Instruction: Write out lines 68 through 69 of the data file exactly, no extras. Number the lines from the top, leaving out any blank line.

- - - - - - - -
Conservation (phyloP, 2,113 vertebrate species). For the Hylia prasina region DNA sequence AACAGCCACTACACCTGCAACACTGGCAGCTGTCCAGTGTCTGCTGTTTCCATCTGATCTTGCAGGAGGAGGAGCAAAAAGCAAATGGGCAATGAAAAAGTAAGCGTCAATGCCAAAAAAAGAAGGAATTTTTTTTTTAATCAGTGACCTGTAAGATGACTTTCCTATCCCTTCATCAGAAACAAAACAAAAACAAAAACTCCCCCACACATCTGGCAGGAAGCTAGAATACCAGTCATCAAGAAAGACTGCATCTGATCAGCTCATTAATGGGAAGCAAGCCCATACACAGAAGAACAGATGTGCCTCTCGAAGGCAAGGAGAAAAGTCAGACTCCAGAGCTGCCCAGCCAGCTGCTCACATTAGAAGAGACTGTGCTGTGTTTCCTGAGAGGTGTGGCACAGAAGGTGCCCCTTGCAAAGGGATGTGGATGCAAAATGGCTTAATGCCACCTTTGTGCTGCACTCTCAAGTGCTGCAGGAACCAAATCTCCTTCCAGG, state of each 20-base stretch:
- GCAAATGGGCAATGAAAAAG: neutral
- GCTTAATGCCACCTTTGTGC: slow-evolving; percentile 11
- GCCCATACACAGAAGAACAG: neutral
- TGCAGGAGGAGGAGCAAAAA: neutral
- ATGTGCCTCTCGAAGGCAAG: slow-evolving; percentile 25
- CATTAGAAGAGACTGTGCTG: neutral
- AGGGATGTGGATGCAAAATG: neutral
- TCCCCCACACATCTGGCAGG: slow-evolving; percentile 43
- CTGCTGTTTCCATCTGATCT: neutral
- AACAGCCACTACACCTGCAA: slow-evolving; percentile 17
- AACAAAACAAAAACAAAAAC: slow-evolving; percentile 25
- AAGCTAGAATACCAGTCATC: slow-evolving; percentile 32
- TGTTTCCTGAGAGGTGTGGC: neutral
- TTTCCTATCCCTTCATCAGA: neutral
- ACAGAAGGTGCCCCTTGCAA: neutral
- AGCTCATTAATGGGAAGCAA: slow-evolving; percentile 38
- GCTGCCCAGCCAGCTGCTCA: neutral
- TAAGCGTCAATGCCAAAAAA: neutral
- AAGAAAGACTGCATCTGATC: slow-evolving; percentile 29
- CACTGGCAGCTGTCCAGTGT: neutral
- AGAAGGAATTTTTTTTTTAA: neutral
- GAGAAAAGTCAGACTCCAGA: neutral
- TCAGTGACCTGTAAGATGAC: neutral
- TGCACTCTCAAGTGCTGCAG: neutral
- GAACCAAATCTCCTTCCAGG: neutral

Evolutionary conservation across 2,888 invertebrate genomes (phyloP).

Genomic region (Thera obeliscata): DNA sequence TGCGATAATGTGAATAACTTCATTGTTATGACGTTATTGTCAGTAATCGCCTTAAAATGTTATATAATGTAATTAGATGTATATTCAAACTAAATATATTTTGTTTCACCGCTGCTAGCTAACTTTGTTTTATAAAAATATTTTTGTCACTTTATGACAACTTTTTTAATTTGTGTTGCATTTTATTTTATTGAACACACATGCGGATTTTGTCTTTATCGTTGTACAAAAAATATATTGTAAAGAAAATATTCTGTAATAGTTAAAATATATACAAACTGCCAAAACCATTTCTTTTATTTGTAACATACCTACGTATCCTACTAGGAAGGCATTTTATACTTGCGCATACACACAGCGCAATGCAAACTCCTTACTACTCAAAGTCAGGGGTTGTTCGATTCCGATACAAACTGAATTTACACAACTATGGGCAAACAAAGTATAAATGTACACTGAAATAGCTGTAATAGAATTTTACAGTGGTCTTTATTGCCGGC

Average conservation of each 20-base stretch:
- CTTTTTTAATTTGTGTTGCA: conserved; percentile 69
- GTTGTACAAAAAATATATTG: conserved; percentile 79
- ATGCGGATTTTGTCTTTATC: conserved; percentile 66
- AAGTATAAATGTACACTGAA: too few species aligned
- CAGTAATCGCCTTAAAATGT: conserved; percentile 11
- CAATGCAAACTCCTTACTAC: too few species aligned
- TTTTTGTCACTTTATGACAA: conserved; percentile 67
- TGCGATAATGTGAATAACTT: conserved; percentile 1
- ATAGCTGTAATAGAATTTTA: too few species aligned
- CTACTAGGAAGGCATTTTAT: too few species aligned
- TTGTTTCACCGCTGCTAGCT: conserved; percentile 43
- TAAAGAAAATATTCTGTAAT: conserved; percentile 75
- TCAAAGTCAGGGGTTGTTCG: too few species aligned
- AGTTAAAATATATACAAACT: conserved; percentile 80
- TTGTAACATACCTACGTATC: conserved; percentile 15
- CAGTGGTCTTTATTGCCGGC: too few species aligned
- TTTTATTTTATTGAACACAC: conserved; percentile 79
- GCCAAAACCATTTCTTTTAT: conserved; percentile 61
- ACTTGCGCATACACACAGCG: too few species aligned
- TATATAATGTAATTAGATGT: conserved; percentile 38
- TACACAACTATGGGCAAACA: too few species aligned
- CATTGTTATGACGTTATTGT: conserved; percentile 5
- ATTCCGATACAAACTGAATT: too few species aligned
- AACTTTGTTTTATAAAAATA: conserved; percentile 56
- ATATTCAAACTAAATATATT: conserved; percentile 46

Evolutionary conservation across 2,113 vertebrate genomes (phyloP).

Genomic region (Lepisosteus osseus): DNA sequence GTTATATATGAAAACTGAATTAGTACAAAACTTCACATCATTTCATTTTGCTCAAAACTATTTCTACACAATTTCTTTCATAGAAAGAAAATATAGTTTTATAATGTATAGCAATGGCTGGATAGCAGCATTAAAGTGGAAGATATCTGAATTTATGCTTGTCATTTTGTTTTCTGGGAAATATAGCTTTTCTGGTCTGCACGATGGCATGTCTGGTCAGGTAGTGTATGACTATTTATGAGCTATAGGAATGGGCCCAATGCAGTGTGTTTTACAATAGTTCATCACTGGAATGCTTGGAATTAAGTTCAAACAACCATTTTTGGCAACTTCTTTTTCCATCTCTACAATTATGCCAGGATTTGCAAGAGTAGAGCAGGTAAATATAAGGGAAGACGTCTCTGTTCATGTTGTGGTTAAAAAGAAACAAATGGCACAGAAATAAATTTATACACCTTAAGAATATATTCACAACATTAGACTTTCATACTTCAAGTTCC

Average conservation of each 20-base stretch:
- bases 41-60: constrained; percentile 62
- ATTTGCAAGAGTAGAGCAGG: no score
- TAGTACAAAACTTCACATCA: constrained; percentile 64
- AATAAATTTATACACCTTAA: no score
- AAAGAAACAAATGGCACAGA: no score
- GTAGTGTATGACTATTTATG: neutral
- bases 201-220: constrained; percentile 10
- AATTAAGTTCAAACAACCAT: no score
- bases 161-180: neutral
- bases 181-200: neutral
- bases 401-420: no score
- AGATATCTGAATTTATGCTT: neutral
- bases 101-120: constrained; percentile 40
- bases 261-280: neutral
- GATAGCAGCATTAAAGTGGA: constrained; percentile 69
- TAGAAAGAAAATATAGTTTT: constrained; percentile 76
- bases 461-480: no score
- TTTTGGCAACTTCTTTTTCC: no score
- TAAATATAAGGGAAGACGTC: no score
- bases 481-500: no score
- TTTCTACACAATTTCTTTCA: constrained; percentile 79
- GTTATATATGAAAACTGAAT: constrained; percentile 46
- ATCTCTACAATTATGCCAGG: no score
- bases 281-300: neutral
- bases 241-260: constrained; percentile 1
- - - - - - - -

- bases 401-420: no score
- AGATATCTGAATTTATGCTT: neutral